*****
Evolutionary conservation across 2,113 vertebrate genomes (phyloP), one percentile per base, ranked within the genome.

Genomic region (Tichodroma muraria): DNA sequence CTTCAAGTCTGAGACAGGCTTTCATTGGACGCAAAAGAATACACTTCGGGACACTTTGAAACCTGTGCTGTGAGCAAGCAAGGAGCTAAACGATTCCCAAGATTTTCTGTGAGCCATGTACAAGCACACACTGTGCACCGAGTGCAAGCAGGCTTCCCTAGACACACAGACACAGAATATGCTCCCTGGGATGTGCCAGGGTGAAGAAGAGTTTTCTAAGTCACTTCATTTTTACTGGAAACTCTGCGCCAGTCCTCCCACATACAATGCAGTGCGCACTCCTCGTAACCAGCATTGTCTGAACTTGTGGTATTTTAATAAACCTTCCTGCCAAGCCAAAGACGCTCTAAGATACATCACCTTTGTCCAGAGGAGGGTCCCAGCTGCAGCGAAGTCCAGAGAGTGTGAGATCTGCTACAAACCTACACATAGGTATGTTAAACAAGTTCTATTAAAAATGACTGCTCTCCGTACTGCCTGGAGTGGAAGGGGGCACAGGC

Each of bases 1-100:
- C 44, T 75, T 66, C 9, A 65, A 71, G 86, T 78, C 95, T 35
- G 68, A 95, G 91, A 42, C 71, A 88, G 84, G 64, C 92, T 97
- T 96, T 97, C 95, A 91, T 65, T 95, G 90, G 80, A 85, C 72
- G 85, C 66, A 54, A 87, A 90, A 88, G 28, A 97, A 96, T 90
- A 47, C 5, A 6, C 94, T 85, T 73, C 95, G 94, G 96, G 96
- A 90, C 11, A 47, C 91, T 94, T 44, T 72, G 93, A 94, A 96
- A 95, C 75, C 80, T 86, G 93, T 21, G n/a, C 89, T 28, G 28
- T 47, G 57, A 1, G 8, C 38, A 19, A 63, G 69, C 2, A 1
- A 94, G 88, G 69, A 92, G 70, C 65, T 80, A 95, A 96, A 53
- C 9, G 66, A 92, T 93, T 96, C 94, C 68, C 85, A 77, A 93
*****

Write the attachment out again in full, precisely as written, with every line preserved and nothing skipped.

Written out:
Evolutionary conservation across 2,113 vertebrate genomes (phyloP), one percentile per base, ranked within the genome.

Genomic region (Tichodroma muraria): DNA sequence CTTCAAGTCTGAGACAGGCTTTCATTGGACGCAAAAGAATACACTTCGGGACACTTTGAAACCTGTGCTGTGAGCAAGCAAGGAGCTAAACGATTCCCAAGATTTTCTGTGAGCCATGTACAAGCACACACTGTGCACCGAGTGCAAGCAGGCTTCCCTAGACACACAGACACAGAATATGCTCCCTGGGATGTGCCAGGGTGAAGAAGAGTTTTCTAAGTCACTTCATTTTTACTGGAAACTCTGCGCCAGTCCTCCCACATACAATGCAGTGCGCACTCCTCGTAACCAGCATTGTCTGAACTTGTGGTATTTTAATAAACCTTCCTGCCAAGCCAAAGACGCTCTAAGATACATCACCTTTGTCCAGAGGAGGGTCCCAGCTGCAGCGAAGTCCAGAGAGTGTGAGATCTGCTACAAACCTACACATAGGTATGTTAAACAAGTTCTATTAAAAATGACTGCTCTCCGTACTGCCTGGAGTGGAAGGGGGCACAGGC

Each of bases 1-100:
- C 44, T 75, T 66, C 9, A 65, A 71, G 86, T 78, C 95, T 35
- G 68, A 95, G 91, A 42, C 71, A 88, G 84, G 64, C 92, T 97
- T 96, T 97, C 95, A 91, T 65, T 95, G 90, G 80, A 85, C 72
- G 85, C 66, A 54, A 87, A 90, A 88, G 28, A 97, A 96, T 90
- A 47, C 5, A 6, C 94, T 85, T 73, C 95, G 94, G 96, G 96
- A 90, C 11, A 47, C 91, T 94, T 44, T 72, G 93, A 94, A 96
- A 95, C 75, C 80, T 86, G 93, T 21, G n/a, C 89, T 28, G 28
- T 47, G 57, A 1, G 8, C 38, A 19, A 63, G 69, C 2, A 1
- A 94, G 88, G 69, A 92, G 70, C 65, T 80, A 95, A 96, A 53
- C 9, G 66, A 92, T 93, T 96, C 94, C 68, C 85, A 77, A 93